Chad Callihan notes a property of row compression:
Things don’t always go as planned. This quote can apply to many topics, including sizing up your data types. When you started out with a new table, there were no concerns with SMALLINT—until you realized you needed INT. Or maybe you were rolling along fine with INT until you needed to up your game to BIGINT.
If you don’t have much data in your tables and you need to change data types, you may not have much to be concerned about when it comes to the impact of such a change. But problems can arise when you have a table full of data and want to shave off some time to make a data type change as smooth as possible.
The secret here is that, when you’re using row compression, SQL Server maintains the smallest number of bytes for the numeric data. For example, if you have three bytes of 0 and one byte of actual data in your int (i.e., the number is between 0-255), row compression will store one byte. If you subsequently bump this up to a bigint, row compression stores one byte, whereas default non-compressed pages need to be re-written to store seven bytes of 0 and one byte of your number.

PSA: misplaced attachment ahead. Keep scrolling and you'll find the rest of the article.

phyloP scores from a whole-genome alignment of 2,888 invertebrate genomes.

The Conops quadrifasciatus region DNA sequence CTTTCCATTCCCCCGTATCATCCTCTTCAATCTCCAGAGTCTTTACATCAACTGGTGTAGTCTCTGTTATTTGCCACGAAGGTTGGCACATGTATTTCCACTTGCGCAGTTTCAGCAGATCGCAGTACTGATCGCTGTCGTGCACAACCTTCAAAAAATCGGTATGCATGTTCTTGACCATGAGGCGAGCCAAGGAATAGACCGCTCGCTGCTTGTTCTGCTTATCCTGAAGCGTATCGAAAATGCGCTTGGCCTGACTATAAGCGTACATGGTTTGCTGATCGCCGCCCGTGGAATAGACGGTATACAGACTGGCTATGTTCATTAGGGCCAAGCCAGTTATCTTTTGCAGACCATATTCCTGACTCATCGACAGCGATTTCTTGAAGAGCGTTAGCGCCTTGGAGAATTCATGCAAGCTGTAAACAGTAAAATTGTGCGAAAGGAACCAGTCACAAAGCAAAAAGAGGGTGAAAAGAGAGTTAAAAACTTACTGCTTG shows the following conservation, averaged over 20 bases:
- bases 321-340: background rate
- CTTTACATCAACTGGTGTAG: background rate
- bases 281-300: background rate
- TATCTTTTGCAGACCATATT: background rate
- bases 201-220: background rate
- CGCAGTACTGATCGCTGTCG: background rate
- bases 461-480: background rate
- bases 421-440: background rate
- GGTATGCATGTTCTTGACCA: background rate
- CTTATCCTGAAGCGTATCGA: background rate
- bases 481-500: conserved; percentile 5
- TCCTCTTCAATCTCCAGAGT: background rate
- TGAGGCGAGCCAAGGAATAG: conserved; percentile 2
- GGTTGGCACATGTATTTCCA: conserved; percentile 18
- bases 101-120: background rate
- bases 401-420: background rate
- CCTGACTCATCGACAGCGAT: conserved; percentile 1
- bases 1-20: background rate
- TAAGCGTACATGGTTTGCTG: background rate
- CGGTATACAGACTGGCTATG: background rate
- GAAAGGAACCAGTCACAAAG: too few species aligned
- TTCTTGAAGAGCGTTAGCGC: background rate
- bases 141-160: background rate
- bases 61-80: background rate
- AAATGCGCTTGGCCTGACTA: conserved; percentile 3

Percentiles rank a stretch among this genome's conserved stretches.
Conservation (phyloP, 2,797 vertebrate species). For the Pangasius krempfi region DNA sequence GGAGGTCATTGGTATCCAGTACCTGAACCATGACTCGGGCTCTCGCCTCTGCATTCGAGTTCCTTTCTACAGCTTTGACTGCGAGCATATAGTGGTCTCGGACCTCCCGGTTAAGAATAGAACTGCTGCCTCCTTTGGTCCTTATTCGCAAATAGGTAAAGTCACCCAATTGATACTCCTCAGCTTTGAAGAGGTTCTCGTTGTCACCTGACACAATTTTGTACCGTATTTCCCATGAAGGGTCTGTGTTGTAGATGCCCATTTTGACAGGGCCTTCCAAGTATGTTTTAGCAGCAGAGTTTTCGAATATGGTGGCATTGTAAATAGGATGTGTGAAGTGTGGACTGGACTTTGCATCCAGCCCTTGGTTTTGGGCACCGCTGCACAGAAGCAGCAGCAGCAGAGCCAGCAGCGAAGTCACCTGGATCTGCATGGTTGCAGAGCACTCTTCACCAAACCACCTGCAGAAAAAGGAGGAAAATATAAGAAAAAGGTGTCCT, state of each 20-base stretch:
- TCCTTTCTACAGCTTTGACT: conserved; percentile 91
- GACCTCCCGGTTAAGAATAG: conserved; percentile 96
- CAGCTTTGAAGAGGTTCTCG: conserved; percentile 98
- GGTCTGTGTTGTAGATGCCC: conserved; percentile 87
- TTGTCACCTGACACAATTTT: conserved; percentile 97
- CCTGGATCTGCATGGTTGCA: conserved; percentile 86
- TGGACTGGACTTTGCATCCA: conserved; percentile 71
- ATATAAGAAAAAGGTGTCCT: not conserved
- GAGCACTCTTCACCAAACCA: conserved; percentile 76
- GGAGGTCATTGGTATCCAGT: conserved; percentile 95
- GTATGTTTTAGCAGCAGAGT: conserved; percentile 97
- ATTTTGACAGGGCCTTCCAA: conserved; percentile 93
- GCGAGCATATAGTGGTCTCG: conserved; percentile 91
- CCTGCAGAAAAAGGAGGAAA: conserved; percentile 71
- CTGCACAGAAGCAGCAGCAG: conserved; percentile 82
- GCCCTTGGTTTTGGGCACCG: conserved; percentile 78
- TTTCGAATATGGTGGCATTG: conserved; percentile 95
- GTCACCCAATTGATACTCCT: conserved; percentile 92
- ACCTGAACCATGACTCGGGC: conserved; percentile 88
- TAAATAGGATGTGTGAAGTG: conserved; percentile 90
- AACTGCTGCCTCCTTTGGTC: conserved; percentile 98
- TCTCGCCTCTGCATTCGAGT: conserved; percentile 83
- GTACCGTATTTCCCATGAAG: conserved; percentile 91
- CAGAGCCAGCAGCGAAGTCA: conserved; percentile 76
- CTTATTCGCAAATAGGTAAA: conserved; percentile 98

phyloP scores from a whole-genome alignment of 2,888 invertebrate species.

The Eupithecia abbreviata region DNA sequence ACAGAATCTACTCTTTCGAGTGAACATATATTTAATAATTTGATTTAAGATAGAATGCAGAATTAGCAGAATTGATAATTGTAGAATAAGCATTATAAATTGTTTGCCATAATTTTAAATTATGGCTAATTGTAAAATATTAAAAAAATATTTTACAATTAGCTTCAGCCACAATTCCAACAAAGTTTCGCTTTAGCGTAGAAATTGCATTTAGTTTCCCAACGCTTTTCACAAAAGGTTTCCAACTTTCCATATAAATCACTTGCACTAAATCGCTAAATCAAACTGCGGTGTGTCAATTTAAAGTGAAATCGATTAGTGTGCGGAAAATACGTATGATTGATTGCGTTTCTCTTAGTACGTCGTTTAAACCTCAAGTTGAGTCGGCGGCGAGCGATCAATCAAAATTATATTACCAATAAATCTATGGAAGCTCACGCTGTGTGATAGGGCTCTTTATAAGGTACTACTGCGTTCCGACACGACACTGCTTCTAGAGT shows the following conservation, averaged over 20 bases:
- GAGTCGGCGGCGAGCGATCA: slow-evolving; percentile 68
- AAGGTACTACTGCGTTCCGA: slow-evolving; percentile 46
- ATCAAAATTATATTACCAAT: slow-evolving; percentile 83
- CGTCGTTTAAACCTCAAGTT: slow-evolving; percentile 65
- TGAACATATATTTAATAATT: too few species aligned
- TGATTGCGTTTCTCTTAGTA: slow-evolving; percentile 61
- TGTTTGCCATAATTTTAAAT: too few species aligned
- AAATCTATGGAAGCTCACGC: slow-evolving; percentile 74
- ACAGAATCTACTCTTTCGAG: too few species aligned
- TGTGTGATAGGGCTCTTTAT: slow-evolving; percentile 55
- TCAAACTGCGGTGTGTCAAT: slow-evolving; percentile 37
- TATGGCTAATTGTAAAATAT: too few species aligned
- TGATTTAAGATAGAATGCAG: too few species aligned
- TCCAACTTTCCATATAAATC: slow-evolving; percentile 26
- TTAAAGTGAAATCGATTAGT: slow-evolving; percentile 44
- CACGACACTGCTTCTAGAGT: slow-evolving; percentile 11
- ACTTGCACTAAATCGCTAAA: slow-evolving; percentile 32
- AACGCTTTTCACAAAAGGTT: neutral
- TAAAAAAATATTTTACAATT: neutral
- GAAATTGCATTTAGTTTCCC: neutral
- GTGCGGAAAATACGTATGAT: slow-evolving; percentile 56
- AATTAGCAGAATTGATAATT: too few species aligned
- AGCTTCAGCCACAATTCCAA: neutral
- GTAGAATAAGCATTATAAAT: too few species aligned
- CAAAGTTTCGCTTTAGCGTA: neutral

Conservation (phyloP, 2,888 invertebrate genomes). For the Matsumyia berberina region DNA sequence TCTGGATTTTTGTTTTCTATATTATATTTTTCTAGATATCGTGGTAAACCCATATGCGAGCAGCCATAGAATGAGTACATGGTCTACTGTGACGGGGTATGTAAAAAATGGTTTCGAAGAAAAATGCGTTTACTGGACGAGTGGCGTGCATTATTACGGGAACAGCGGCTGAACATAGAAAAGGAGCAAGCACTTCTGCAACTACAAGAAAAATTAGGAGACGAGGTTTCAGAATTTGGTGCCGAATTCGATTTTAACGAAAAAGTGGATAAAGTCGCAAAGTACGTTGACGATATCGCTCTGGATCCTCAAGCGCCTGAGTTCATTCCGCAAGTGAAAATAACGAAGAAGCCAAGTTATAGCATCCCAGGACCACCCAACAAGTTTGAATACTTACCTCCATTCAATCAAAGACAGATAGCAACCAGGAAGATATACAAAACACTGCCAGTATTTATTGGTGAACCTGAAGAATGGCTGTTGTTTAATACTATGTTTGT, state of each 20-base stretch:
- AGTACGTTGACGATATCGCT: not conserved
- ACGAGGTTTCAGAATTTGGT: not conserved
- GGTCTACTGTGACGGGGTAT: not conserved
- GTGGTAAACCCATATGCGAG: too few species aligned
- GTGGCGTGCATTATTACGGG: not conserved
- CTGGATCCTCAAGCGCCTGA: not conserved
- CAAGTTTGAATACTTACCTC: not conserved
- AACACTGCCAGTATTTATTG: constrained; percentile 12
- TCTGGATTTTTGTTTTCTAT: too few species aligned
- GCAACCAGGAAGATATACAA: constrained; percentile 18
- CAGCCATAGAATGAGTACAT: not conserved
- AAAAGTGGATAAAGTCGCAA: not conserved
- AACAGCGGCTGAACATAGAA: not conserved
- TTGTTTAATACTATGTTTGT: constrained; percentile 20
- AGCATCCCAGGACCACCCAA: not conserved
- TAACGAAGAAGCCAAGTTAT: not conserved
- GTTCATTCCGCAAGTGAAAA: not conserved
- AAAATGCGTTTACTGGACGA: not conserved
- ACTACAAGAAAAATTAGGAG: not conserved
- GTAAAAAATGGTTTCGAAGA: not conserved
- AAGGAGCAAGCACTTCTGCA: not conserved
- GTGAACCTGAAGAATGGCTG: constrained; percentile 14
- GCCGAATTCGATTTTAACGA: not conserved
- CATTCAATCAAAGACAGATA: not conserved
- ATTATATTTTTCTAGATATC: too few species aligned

This can be a really smart idea if you’re planning a data type change on a large table, as there are extremely few cases in which row compression is bad (“extremely few” as in “I’ve never seen one myself but I have to hold out the possibility that it could happen”) and if you have Enterprise Edition, you can rebuild all of those indexes online and ensure that you aren’t blocking the world for very long.